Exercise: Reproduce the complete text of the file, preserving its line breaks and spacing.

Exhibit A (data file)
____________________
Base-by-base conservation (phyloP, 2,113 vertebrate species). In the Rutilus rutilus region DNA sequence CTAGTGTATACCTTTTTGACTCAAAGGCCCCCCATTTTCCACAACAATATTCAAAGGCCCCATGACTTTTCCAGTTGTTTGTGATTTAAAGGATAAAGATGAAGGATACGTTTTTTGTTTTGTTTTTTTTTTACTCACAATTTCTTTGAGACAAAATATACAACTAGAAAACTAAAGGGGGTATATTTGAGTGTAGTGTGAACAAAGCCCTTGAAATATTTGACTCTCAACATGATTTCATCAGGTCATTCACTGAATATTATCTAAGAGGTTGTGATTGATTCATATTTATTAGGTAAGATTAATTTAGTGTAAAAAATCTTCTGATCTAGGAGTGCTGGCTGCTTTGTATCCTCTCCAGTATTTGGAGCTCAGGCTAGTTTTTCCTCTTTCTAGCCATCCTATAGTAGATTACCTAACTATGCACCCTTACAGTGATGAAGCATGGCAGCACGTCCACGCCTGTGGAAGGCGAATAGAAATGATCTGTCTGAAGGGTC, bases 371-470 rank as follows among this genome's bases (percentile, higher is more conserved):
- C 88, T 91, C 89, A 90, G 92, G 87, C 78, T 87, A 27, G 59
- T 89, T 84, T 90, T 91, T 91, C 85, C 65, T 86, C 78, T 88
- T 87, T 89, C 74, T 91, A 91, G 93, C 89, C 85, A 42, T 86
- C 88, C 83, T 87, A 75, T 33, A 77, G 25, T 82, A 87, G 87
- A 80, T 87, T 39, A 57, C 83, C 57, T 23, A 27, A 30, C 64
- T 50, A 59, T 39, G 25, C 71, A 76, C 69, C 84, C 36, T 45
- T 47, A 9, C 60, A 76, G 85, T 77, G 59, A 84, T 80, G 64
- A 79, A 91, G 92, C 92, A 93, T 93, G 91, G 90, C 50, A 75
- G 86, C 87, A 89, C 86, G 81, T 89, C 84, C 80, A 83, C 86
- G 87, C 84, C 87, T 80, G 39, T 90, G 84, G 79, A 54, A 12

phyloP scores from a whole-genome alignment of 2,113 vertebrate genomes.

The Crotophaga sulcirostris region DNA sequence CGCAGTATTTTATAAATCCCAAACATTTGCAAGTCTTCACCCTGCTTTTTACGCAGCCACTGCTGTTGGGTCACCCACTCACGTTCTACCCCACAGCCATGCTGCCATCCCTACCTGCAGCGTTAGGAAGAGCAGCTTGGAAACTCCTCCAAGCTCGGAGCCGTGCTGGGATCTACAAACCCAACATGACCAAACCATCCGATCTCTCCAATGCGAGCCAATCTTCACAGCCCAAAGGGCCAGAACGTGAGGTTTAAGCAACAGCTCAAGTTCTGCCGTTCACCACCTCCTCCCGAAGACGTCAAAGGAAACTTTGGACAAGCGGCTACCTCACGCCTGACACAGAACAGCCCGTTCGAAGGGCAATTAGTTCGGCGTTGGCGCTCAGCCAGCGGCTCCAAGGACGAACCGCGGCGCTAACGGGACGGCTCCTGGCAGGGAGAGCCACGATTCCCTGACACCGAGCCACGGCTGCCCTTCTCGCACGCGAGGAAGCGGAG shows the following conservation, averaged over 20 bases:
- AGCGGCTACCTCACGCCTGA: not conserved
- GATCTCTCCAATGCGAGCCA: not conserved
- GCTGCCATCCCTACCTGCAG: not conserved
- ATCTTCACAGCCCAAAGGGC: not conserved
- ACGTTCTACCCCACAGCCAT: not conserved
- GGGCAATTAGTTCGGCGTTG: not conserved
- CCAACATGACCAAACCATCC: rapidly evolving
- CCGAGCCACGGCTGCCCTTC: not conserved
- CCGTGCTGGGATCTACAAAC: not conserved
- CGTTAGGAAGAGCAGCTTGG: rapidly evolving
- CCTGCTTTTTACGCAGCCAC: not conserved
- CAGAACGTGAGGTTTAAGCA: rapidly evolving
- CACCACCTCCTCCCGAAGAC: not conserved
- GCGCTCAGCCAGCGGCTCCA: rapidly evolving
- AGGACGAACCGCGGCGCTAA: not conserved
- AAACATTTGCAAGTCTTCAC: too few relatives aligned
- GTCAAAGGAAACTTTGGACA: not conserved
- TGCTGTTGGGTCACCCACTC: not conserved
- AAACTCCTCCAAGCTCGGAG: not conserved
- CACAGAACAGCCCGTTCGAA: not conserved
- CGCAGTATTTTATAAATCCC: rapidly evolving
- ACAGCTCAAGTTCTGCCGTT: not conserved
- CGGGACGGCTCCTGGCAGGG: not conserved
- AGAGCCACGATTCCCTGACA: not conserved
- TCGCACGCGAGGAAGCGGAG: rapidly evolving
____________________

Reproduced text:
Base-by-base conservation (phyloP, 2,113 vertebrate species). In the Rutilus rutilus region DNA sequence CTAGTGTATACCTTTTTGACTCAAAGGCCCCCCATTTTCCACAACAATATTCAAAGGCCCCATGACTTTTCCAGTTGTTTGTGATTTAAAGGATAAAGATGAAGGATACGTTTTTTGTTTTGTTTTTTTTTTACTCACAATTTCTTTGAGACAAAATATACAACTAGAAAACTAAAGGGGGTATATTTGAGTGTAGTGTGAACAAAGCCCTTGAAATATTTGACTCTCAACATGATTTCATCAGGTCATTCACTGAATATTATCTAAGAGGTTGTGATTGATTCATATTTATTAGGTAAGATTAATTTAGTGTAAAAAATCTTCTGATCTAGGAGTGCTGGCTGCTTTGTATCCTCTCCAGTATTTGGAGCTCAGGCTAGTTTTTCCTCTTTCTAGCCATCCTATAGTAGATTACCTAACTATGCACCCTTACAGTGATGAAGCATGGCAGCACGTCCACGCCTGTGGAAGGCGAATAGAAATGATCTGTCTGAAGGGTC, bases 371-470 rank as follows among this genome's bases (percentile, higher is more conserved):
- C 88, T 91, C 89, A 90, G 92, G 87, C 78, T 87, A 27, G 59
- T 89, T 84, T 90, T 91, T 91, C 85, C 65, T 86, C 78, T 88
- T 87, T 89, C 74, T 91, A 91, G 93, C 89, C 85, A 42, T 86
- C 88, C 83, T 87, A 75, T 33, A 77, G 25, T 82, A 87, G 87
- A 80, T 87, T 39, A 57, C 83, C 57, T 23, A 27, A 30, C 64
- T 50, A 59, T 39, G 25, C 71, A 76, C 69, C 84, C 36, T 45
- T 47, A 9, C 60, A 76, G 85, T 77, G 59, A 84, T 80, G 64
- A 79, A 91, G 92, C 92, A 93, T 93, G 91, G 90, C 50, A 75
- G 86, C 87, A 89, C 86, G 81, T 89, C 84, C 80, A 83, C 86
- G 87, C 84, C 87, T 80, G 39, T 90, G 84, G 79, A 54, A 12

phyloP scores from a whole-genome alignment of 2,113 vertebrate genomes.

The Crotophaga sulcirostris region DNA sequence CGCAGTATTTTATAAATCCCAAACATTTGCAAGTCTTCACCCTGCTTTTTACGCAGCCACTGCTGTTGGGTCACCCACTCACGTTCTACCCCACAGCCATGCTGCCATCCCTACCTGCAGCGTTAGGAAGAGCAGCTTGGAAACTCCTCCAAGCTCGGAGCCGTGCTGGGATCTACAAACCCAACATGACCAAACCATCCGATCTCTCCAATGCGAGCCAATCTTCACAGCCCAAAGGGCCAGAACGTGAGGTTTAAGCAACAGCTCAAGTTCTGCCGTTCACCACCTCCTCCCGAAGACGTCAAAGGAAACTTTGGACAAGCGGCTACCTCACGCCTGACACAGAACAGCCCGTTCGAAGGGCAATTAGTTCGGCGTTGGCGCTCAGCCAGCGGCTCCAAGGACGAACCGCGGCGCTAACGGGACGGCTCCTGGCAGGGAGAGCCACGATTCCCTGACACCGAGCCACGGCTGCCCTTCTCGCACGCGAGGAAGCGGAG shows the following conservation, averaged over 20 bases:
- AGCGGCTACCTCACGCCTGA: not conserved
- GATCTCTCCAATGCGAGCCA: not conserved
- GCTGCCATCCCTACCTGCAG: not conserved
- ATCTTCACAGCCCAAAGGGC: not conserved
- ACGTTCTACCCCACAGCCAT: not conserved
- GGGCAATTAGTTCGGCGTTG: not conserved
- CCAACATGACCAAACCATCC: rapidly evolving
- CCGAGCCACGGCTGCCCTTC: not conserved
- CCGTGCTGGGATCTACAAAC: not conserved
- CGTTAGGAAGAGCAGCTTGG: rapidly evolving
- CCTGCTTTTTACGCAGCCAC: not conserved
- CAGAACGTGAGGTTTAAGCA: rapidly evolving
- CACCACCTCCTCCCGAAGAC: not conserved
- GCGCTCAGCCAGCGGCTCCA: rapidly evolving
- AGGACGAACCGCGGCGCTAA: not conserved
- AAACATTTGCAAGTCTTCAC: too few relatives aligned
- GTCAAAGGAAACTTTGGACA: not conserved
- TGCTGTTGGGTCACCCACTC: not conserved
- AAACTCCTCCAAGCTCGGAG: not conserved
- CACAGAACAGCCCGTTCGAA: not conserved
- CGCAGTATTTTATAAATCCC: rapidly evolving
- ACAGCTCAAGTTCTGCCGTT: not conserved
- CGGGACGGCTCCTGGCAGGG: not conserved
- AGAGCCACGATTCCCTGACA: not conserved
- TCGCACGCGAGGAAGCGGAG: rapidly evolving